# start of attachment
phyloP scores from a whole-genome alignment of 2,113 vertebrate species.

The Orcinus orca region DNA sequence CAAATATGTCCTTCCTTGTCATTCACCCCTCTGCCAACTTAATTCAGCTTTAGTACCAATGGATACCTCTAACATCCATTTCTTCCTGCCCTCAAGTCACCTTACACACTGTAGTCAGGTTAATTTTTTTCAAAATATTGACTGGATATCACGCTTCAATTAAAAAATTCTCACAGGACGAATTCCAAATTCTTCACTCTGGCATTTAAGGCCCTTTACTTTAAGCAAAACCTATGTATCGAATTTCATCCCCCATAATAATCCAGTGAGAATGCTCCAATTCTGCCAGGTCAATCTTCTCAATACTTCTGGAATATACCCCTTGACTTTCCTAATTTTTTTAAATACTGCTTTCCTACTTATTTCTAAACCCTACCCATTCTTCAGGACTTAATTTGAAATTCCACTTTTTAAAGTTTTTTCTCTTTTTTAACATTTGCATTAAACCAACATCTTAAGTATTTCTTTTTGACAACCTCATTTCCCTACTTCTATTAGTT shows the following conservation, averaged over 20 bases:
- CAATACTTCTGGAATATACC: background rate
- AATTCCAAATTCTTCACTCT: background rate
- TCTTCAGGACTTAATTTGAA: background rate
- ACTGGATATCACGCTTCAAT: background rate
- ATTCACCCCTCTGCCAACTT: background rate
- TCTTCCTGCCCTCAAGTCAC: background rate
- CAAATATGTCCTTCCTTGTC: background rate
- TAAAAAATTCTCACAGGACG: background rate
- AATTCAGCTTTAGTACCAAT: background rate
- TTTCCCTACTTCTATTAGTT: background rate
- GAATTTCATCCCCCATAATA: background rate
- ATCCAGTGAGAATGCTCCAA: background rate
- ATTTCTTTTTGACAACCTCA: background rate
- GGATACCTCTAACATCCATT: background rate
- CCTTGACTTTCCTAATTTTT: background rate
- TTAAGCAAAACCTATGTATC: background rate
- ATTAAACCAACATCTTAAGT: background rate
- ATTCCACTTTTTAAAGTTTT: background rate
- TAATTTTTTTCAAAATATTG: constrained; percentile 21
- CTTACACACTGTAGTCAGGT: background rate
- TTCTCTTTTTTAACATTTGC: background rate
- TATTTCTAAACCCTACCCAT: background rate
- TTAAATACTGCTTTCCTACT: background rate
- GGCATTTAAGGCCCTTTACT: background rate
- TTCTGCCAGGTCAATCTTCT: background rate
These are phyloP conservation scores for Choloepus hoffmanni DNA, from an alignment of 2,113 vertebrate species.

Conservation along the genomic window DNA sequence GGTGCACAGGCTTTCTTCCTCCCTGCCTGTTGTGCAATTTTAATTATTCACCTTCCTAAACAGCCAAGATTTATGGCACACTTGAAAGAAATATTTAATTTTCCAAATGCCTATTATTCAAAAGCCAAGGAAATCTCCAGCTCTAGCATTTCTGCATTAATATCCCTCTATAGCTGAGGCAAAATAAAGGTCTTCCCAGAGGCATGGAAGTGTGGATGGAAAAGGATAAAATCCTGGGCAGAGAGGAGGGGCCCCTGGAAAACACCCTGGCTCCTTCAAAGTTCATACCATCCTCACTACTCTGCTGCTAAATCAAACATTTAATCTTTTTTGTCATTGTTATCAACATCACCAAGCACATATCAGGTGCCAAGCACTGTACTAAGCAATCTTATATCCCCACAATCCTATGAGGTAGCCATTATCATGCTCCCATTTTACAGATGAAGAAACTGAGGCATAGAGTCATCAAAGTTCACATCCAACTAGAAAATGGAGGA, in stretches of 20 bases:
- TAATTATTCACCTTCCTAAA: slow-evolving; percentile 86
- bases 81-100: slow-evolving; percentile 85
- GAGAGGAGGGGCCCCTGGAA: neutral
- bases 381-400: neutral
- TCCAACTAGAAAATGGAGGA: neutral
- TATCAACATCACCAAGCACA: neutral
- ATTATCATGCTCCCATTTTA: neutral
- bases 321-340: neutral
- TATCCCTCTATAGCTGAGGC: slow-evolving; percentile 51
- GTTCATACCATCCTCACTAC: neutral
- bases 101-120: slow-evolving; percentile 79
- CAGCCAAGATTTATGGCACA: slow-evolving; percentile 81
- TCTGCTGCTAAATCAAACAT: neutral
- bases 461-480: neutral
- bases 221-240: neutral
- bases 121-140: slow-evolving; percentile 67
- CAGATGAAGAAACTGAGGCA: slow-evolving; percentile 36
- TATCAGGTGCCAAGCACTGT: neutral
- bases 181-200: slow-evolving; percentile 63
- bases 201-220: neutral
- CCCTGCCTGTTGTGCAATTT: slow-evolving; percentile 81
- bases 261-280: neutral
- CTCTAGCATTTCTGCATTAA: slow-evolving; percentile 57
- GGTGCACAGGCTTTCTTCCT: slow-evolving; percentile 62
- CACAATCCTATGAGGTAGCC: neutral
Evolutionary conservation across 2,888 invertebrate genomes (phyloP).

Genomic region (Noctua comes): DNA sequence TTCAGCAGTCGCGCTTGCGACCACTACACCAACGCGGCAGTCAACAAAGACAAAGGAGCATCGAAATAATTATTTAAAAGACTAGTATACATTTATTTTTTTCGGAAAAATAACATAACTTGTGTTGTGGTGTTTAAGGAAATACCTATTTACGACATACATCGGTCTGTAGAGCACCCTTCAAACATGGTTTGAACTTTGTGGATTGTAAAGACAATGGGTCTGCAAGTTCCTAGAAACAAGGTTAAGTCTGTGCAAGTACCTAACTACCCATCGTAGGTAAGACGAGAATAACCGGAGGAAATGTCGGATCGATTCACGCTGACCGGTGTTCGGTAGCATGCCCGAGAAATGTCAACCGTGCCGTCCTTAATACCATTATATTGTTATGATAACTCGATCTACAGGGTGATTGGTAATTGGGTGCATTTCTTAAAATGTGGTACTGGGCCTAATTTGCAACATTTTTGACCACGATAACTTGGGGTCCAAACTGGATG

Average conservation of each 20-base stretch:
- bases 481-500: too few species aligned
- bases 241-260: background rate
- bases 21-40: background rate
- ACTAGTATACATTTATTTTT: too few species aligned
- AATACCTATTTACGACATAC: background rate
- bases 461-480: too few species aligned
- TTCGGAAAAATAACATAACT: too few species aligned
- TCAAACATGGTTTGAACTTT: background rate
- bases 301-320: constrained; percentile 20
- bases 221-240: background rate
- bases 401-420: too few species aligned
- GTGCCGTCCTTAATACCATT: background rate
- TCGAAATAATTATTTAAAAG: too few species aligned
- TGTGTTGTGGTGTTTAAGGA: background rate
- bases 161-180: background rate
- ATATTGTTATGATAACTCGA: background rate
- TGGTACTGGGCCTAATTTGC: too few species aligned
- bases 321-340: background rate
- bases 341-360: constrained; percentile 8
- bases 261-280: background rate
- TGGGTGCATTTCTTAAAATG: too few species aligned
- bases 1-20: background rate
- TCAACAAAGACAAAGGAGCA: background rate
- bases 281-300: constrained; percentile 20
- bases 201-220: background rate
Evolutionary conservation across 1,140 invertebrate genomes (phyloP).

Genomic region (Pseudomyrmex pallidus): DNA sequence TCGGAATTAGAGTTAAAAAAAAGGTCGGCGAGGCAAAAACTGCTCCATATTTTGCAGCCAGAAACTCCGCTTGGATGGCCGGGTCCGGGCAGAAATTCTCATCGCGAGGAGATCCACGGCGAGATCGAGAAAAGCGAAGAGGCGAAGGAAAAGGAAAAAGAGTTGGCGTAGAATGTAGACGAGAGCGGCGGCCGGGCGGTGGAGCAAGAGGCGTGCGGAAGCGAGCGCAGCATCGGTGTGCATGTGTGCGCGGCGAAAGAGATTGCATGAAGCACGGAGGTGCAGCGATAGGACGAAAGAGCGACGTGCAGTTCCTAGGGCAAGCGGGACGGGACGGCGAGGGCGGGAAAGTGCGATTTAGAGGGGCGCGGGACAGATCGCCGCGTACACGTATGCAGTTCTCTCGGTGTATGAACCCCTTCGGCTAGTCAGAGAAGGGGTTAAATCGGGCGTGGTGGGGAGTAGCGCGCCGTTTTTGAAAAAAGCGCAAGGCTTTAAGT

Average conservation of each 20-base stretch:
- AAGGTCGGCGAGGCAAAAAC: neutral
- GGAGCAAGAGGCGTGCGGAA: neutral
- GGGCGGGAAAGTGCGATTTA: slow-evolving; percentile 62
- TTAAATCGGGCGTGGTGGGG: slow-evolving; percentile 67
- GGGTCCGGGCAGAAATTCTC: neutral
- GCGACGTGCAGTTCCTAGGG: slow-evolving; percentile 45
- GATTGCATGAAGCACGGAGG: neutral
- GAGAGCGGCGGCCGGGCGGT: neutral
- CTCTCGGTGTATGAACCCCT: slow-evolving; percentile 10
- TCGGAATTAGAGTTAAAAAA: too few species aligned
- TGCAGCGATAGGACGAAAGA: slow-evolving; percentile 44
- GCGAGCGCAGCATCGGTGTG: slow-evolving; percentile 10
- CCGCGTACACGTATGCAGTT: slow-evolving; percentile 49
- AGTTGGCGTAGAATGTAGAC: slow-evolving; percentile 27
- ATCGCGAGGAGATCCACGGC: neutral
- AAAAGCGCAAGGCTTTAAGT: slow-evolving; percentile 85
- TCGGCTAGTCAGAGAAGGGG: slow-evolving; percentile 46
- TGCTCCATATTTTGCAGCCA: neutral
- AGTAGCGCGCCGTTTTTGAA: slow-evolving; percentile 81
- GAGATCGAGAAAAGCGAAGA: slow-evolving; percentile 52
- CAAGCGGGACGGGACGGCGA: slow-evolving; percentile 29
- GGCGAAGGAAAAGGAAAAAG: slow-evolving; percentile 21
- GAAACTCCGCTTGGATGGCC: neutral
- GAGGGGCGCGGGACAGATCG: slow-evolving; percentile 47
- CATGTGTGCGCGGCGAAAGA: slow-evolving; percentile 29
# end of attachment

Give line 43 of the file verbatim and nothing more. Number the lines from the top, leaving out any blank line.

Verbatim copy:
- bases 461-480: neutral